JOURNAL OF PALLIATIVE MEDICINE Volume 19, Number 5, 2016 ª Mary Ann Liebert, Inc. DOI: 10.1089/jpm.2016.0087

Recent Literature Feature Editor: Paul C. Rousseau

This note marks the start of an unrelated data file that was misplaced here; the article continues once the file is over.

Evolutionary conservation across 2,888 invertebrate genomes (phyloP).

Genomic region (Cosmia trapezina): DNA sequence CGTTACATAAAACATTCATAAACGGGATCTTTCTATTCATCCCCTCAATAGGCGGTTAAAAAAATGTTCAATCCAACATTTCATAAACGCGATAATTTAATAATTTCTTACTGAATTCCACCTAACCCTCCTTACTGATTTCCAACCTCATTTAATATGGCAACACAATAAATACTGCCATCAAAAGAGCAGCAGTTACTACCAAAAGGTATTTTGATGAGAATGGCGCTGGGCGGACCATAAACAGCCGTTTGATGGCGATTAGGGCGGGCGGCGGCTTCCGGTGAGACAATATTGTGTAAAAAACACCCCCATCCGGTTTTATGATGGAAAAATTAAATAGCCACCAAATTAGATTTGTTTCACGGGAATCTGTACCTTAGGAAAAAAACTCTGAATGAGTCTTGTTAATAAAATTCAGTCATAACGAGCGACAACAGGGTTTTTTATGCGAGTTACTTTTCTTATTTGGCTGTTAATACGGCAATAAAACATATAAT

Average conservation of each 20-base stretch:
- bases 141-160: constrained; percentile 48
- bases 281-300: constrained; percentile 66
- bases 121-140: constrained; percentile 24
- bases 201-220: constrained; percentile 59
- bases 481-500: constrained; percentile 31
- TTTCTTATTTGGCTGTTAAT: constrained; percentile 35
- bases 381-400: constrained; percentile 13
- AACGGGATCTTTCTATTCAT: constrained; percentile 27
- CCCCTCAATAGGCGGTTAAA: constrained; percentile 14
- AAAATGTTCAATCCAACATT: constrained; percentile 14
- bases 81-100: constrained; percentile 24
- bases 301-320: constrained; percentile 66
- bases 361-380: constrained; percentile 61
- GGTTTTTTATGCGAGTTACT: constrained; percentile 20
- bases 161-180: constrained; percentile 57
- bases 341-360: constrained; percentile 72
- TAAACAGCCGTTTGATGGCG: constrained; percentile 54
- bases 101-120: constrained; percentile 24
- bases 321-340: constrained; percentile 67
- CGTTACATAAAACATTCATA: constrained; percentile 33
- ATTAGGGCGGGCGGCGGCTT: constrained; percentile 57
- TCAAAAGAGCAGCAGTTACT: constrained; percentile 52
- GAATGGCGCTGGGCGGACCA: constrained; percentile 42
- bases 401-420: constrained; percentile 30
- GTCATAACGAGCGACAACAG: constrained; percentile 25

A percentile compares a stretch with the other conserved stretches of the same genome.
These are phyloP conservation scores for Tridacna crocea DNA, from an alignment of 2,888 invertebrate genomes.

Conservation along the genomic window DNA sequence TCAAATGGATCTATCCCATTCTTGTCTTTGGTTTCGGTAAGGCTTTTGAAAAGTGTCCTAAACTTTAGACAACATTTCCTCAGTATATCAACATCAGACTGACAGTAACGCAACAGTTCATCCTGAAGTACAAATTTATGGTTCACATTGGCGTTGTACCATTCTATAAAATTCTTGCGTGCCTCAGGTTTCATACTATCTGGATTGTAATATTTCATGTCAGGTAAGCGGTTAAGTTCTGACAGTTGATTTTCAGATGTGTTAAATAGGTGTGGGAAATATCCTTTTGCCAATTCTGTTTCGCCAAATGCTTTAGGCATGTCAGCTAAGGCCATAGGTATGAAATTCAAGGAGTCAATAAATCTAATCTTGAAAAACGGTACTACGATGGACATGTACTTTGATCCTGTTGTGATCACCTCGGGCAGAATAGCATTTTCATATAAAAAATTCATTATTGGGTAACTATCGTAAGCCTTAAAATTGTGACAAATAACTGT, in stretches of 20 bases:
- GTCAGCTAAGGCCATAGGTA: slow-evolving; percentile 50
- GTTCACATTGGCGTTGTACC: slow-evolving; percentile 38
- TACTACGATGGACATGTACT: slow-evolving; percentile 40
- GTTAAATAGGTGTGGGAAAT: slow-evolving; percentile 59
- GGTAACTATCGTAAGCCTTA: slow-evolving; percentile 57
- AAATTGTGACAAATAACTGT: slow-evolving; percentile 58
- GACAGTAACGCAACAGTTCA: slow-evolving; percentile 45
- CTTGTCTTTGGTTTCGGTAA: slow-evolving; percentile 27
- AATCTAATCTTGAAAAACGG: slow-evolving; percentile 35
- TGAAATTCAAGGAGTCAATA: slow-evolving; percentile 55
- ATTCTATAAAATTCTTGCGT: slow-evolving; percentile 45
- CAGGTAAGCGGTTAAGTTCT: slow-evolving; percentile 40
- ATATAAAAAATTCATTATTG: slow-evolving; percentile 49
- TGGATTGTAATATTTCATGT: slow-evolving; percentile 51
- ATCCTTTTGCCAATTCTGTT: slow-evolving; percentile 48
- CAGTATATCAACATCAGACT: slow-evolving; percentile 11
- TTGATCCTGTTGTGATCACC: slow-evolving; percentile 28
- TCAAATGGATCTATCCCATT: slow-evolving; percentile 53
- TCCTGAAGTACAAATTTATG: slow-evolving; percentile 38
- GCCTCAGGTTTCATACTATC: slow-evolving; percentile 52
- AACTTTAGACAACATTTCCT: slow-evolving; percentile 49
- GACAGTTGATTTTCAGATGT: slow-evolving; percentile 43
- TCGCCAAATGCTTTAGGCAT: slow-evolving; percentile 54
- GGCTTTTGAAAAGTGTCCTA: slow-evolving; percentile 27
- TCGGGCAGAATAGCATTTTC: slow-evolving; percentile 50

Wordingham SE, McIlvennan CK, Dionne-Odom JN, Swetz KM. Complex care options for patients with advanced heart failure approaching end of life. Curr Heart Fail Rep 2016;13:20–29. Care for patients with advanced cardiac disease continues to evolve in a complex milieu of therapeutic options, advanced technological interventions, and efforts at improving patientcentered care and shared decision making. Despite improvements in quality of life and survival with these interventions, optimal supportive care across the advanced illness trajectory remains diverse and heterogeneous. In this article, the authors outline challenges in prognostication, communication, and caregiving in advanced heart failure and review the unique needs of patients who experience frequent hospitalizations, require chronic home inotropic support, and who have implantable cardioverter-defibrillators and mechanical circulatory support in situ, to name a few. This is a very good review and recommended for all palliative care clinicians. Saeed O, Shah A, Kargoli E, et al. Antiplatelet therapy and adverse hematologic events during Heart Mate II support. Circ Heart Fail 2016;9:e002296. Hematologic adverse events are common during continuous flow left ventricular assist device support; yet, their relation to antiplatelet therapy, including aspirin (ASA) dosing, is uncertain. In this single-center retrospective review of all patients supported by a continuous flow left ventricular assist device (Heart Mate II) from June 2006 to November 2014, the authors attempted to determine adverse hematologic events while patients were on antiplatelet therapy during Heart Mate II support. Patients were categorized into three groups: (1) ASA 81 mg plus dipyridamole 75 mg daily (n = 26) from June 2006 to August 2009 with a target international normalized ratio (INR) of 2.0–3.0; (2) ASA 81 mg daily (n = 18) from September 2009 to August 2011 with a target INR of 1.5–2.0; and (3) ASA 325 mg daily (n = 70) from September 2011 to November 2014 with a target INR of 2.0–3.0. Hemorrhagic and thrombotic outcomes were retrieved £365 days after implantation. Cumulative survival free from adverse events was calculated using Kaplan–Meier curves, and Cox proportional hazard ratios were generated. Results demonstrated that hemorrhagic events occurred in 6 patients on ASA 81 mg plus dipyridamole (26%; 0.42 events per patient year; mean INR at event, 2.2); in 4 patients on ASA 81 mg (22%; 0.38 events per patient year; mean INR at event, 2.0); and in 38 patients on ASA 325 mg (54%; 1.4 events per patient year; mean INR at event, 2.2). Patients on ASA 325 mg had a higher adjusted hazard ratio of 2.9 (95% confidence interval, 1.2–7.0) versus ASA 81 mg plus dipyridamole ( p = 0.02)—and for hemorrhagic events, an adjusted hazard ratio of 3.4 (95% confidence interval, 1.2–9.5) versus ASA 81 mg ( p = 0.02). Thrombotic events rates were not different between groups. The authors conclude that highdose ASA in Heart Mate II patients treated concomitantly with warfarin is associated with an increased hazard of bleeding but does not reduce thrombotic events.